Edition: 2017
Pages: 448
Series: EL
ISBN: 9788858124796

The crisis of utopia. Aristophanes vs Plato

Luciano Canfora


Fondo De Cultura Economica (Mexico, Latin America, Spain)



This book has as its centrepiece a comedy by Aristophanes, the comic playwright of ancient Athens who perhaps more than any other has resisted facile interpretation and party-political categorization. The comedy Assemblywomen lampoons a radical plan to reform society that finds surprisingly clear echoes in the most audacious pages of Plato’s Republic…

Do failures destroy utopia or is utopia a moral imperative that exists beyond failure? And does the all-too-easy demonization of utopia not risk becoming a pretext for the eternal reinforcement of conservatism and injustice?

In the comedy Assemblywomen (circa 380 BC) Aristophanes pillories the notion of a communist utopia. Disguised as men, the women of Athens succeed in convincing the assembly to vote in favour of sharing all their goods…even the women themselves and – surprisingly – the men too, in order not to discriminate against ugly women! The outcome is a ridiculous situation, one in which a handsome boy finds himself obliged – by law – to sleep with three harridans before he can be with his beloved.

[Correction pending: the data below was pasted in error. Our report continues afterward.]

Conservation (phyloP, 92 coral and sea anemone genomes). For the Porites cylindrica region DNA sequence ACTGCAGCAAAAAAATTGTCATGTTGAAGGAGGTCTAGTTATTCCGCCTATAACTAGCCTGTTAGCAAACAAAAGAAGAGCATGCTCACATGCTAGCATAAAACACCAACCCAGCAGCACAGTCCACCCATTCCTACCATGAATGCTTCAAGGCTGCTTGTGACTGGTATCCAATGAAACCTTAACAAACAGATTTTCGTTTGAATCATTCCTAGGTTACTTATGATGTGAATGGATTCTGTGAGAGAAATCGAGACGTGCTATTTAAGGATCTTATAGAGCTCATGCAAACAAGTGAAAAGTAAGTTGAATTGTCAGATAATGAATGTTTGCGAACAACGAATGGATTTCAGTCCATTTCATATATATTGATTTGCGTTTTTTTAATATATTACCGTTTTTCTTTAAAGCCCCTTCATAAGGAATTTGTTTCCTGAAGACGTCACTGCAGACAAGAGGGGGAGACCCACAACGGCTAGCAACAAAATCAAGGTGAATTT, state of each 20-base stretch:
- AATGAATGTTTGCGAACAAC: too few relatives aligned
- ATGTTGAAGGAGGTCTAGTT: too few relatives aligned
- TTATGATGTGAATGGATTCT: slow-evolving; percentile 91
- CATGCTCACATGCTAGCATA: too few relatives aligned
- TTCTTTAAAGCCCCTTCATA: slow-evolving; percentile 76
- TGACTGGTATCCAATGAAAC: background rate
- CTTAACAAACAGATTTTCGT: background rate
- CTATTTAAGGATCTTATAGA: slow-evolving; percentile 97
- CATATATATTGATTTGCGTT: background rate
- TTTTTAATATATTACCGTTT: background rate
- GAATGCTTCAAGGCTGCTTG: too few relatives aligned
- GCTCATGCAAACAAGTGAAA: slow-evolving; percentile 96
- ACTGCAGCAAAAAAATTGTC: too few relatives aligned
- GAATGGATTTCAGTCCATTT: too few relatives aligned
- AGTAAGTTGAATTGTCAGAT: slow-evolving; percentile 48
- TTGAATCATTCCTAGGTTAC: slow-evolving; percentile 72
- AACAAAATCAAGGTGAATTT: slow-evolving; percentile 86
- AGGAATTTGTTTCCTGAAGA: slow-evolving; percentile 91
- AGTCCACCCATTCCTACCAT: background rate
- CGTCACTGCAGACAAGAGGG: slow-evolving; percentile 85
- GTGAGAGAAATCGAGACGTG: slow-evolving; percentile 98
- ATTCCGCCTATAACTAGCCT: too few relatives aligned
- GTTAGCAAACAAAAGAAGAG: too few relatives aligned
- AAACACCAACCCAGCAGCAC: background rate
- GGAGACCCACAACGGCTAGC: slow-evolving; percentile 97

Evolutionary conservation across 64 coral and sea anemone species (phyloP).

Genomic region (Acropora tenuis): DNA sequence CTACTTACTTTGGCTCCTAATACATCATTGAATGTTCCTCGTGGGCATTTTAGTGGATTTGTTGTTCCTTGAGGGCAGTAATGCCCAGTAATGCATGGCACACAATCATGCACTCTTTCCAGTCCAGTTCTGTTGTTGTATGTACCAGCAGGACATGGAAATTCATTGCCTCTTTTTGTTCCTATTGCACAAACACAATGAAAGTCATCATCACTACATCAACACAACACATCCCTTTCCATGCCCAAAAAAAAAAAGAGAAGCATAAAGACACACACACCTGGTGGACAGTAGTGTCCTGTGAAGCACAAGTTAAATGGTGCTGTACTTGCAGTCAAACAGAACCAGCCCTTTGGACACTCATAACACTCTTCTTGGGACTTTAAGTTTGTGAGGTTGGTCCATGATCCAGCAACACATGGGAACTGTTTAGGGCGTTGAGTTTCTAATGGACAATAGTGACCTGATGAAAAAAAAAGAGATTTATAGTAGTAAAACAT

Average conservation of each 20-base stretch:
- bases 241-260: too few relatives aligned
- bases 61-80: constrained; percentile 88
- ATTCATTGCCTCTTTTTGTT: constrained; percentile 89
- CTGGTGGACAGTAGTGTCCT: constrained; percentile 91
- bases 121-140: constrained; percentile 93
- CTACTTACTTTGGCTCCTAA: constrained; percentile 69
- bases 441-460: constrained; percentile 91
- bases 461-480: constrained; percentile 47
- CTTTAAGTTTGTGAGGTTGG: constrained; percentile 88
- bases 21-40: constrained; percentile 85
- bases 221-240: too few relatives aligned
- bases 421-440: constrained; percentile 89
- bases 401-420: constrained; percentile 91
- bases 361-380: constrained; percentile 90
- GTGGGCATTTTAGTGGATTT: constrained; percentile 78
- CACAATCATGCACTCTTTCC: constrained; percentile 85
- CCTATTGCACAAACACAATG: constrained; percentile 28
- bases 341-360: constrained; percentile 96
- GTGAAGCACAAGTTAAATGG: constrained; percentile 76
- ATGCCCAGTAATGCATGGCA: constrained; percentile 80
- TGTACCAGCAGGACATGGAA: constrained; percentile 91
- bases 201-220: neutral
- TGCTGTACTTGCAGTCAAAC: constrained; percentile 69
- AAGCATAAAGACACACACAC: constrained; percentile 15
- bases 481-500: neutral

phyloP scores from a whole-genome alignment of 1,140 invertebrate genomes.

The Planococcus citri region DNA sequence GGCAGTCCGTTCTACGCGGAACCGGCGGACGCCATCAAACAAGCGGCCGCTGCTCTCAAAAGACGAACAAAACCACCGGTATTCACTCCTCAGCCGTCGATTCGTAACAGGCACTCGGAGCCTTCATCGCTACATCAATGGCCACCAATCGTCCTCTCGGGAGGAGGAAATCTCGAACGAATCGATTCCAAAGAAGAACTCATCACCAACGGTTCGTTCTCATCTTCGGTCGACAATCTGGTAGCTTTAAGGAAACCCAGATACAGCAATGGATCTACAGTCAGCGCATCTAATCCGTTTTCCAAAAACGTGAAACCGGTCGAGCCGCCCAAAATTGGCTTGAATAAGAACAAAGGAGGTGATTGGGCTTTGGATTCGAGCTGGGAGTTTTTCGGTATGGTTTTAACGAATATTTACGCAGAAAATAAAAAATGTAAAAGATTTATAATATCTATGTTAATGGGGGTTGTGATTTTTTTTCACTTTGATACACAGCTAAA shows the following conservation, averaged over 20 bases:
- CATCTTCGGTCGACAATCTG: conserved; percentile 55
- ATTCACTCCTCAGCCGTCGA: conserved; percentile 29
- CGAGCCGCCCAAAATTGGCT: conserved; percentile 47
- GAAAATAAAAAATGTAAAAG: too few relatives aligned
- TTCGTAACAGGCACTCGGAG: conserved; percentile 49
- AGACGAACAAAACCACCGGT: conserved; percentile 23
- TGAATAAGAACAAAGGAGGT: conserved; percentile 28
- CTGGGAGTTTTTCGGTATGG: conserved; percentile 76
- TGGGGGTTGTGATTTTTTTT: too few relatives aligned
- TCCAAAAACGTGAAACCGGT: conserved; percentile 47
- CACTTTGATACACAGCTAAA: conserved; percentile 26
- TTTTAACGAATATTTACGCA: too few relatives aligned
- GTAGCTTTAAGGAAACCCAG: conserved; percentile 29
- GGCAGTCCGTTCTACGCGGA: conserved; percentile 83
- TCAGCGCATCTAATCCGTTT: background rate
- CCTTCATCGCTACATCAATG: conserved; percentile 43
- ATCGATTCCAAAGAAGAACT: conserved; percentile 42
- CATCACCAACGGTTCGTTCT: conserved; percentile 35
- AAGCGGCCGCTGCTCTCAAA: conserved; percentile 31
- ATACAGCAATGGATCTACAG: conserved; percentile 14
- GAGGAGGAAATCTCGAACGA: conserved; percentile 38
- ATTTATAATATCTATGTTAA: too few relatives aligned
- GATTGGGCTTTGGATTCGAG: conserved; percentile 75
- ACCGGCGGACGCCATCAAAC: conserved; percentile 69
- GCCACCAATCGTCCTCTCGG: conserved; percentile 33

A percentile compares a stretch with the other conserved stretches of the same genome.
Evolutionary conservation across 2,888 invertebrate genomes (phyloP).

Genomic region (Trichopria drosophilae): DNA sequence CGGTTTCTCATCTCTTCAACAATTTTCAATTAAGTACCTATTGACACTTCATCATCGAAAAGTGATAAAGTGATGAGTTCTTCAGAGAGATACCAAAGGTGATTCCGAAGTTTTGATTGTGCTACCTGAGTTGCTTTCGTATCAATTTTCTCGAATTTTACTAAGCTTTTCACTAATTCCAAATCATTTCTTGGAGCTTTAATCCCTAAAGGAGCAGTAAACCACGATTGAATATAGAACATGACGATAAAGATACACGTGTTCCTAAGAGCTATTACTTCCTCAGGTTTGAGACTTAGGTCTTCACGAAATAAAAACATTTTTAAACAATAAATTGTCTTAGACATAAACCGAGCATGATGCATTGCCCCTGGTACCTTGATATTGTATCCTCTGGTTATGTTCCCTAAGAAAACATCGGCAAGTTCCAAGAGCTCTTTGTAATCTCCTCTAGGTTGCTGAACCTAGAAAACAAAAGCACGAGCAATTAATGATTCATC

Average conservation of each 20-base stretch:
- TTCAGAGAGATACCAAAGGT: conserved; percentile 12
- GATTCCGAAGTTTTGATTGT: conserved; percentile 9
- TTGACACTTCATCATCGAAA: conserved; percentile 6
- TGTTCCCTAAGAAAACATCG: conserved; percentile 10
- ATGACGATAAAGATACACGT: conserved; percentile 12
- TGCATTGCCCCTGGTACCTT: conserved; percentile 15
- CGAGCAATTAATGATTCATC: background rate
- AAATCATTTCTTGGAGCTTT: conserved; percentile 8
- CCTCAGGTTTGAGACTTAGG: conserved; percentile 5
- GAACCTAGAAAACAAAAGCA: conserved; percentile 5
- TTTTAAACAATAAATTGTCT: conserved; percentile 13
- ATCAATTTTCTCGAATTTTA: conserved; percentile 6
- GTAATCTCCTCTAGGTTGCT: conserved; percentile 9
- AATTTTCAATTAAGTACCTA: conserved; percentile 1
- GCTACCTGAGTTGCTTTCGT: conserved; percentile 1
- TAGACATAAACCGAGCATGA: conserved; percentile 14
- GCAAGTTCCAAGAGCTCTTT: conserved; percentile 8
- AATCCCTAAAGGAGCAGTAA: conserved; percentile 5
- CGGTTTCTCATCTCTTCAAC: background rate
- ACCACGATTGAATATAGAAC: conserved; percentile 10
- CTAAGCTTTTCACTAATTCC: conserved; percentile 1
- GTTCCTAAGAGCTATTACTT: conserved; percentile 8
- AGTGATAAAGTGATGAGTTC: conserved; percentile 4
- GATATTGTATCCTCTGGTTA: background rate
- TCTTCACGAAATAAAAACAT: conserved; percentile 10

Canfora takes the comedy as a starting point to analyze a paradigmatic conflict concerning utopia: that between Aristophanes’ comedy and Plato’s philosophy. The former ridicules the idea that riches and sexual relations can be shared; the latter makes utopia the subject of one of his most famous dialogues in The Republic.
In time the controversy surrounding utopia will become a defining theme in the history of the West. Thinkers and writers of every persuasion – Aristotle, Tommaso Campanella, Jonathan Swift and Friedrich Engels, to name a few – will devote themselves to imagining more equitable and fortunate worlds or to harshly criticising utopia, considering it illusory or, worse again, a mystification of reality.
What then is utopia? Is it truly the projection of an impossible world? And must we consider utopian those who insist on believing in the possibility of radical change?

The author

Luciano Canfora

Luciano Canfora, historian of the ancient world and Italian philologist, is one of Italy’s foremost living intellectuals. Professor emeritus of Greek and Latin philology at the University of Bari, he is a member of the “Institute for the classical tradition” in Boston, of the “Fondazione Istituto Gramsci” in Rome, and directs the journal Quaderni di storia. His numerous studies, translated worldwide, are characterised by a multidisciplinary approach and a broad field of research.

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